Uptown National Historic District: Victorian ladies shopped and lived here to avoid the rough-and-tumble waterfront district. Today, seniors and kids share a community center. There are farmers markets on Saturdays and Wednesdays. From the theater to the market, you can shop, dine and enjoy Uptown businesses.

Beach access: “Footprint” symbols on the map lead you to easy public beach access. Wildlife uses these beaches, too, so please stay clear of seal pups and don’t let your dogs chase birds. If you have a state license, drop your crab pot from a public dock. Saltwater swimming is OK. Just know that Port Townsend Bay has an average temperature of about 54 degrees F.






Downtown National Historic District: Pioneers settled this narrow, sea-level spot in 1851. Ship captains from around the world came to this port. Now, you can find art galleries, antiques, unique shops and great restaurants. Enjoy pubs, hotels, coffee shops, beach access, public docks, offshore moorage, kayak and small-boat launches, and rental and ferry services.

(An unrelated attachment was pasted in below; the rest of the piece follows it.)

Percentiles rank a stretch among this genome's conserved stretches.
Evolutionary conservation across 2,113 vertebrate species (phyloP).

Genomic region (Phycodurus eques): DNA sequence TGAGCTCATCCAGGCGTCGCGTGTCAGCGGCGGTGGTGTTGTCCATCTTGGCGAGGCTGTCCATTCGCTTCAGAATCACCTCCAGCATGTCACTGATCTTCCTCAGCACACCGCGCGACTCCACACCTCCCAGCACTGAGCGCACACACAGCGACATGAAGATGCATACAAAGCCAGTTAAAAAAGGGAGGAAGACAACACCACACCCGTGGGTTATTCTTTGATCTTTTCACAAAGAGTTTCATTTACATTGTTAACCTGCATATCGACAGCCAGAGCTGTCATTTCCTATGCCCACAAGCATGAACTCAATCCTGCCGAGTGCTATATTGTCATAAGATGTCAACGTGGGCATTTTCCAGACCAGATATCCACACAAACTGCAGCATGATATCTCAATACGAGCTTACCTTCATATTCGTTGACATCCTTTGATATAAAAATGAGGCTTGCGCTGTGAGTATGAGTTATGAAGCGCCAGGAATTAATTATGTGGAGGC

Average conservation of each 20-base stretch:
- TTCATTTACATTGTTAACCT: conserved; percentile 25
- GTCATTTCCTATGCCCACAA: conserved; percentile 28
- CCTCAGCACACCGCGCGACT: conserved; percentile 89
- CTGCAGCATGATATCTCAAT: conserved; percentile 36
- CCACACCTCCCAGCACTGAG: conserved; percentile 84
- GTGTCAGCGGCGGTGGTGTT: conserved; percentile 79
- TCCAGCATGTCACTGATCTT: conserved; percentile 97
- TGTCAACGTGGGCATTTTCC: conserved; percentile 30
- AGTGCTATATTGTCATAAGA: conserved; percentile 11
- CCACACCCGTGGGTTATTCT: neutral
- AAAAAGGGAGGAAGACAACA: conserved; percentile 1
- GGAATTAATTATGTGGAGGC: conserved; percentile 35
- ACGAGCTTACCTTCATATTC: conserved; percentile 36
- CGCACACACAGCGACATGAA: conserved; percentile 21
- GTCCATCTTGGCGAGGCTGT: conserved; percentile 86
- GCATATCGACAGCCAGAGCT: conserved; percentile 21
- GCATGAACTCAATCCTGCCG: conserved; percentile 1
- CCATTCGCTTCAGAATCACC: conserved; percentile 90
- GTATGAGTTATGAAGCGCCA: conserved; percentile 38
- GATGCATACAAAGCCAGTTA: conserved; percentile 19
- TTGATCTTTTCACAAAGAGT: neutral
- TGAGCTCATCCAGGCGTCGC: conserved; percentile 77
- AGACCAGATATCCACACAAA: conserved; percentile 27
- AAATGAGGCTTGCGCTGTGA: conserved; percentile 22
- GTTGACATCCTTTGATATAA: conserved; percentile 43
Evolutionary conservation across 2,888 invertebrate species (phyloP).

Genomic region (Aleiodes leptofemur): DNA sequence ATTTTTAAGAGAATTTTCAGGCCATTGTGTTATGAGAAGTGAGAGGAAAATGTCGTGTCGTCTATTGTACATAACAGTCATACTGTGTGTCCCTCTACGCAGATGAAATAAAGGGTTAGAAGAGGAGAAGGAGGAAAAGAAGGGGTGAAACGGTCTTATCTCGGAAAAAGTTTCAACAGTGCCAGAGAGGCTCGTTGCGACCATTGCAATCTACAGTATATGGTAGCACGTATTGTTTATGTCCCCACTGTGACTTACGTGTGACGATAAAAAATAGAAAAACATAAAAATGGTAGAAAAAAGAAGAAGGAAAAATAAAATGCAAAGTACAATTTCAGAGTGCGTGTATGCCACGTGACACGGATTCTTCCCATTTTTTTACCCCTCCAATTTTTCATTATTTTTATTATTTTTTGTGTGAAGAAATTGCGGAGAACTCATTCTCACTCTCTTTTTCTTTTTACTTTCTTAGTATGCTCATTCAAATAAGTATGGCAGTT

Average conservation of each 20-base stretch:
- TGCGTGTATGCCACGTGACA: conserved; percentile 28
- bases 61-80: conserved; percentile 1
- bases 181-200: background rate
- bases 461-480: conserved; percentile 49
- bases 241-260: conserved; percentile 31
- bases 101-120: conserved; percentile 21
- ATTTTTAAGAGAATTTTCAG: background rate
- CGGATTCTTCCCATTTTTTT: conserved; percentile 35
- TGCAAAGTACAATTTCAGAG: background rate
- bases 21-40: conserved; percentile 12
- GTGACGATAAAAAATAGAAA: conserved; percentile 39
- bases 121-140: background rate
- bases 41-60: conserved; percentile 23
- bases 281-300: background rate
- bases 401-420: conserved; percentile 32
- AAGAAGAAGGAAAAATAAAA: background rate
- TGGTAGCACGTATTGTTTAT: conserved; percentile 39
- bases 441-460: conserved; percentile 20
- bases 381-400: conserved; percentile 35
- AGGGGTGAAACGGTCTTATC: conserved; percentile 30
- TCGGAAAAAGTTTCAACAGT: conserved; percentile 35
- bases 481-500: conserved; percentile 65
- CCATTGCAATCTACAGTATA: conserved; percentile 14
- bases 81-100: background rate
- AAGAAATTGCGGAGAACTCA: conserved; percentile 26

Point Hudson: Find your best publicbeach-walk access here, where Capt. George Vancouver came ashore in 1792. Native Americans camped here; Coast Guard trainees and soldiers were on duty here. Most of the area is now owned by the public port district. You can row, paddle or sail with Northwest Maritime Center/ Wooden Boat Foundation programs.


Architecture: Fine craftsman-built examples of architecture, including Victorian and Greek Revival. Folks live and work in these homes and commercial and government buildings dating from the 1800s and early 1900s.

Great for walking and biking!

Uppe W


Now that you’re here, these are some of the “must see” points of interest and things to experience in Port Townsend.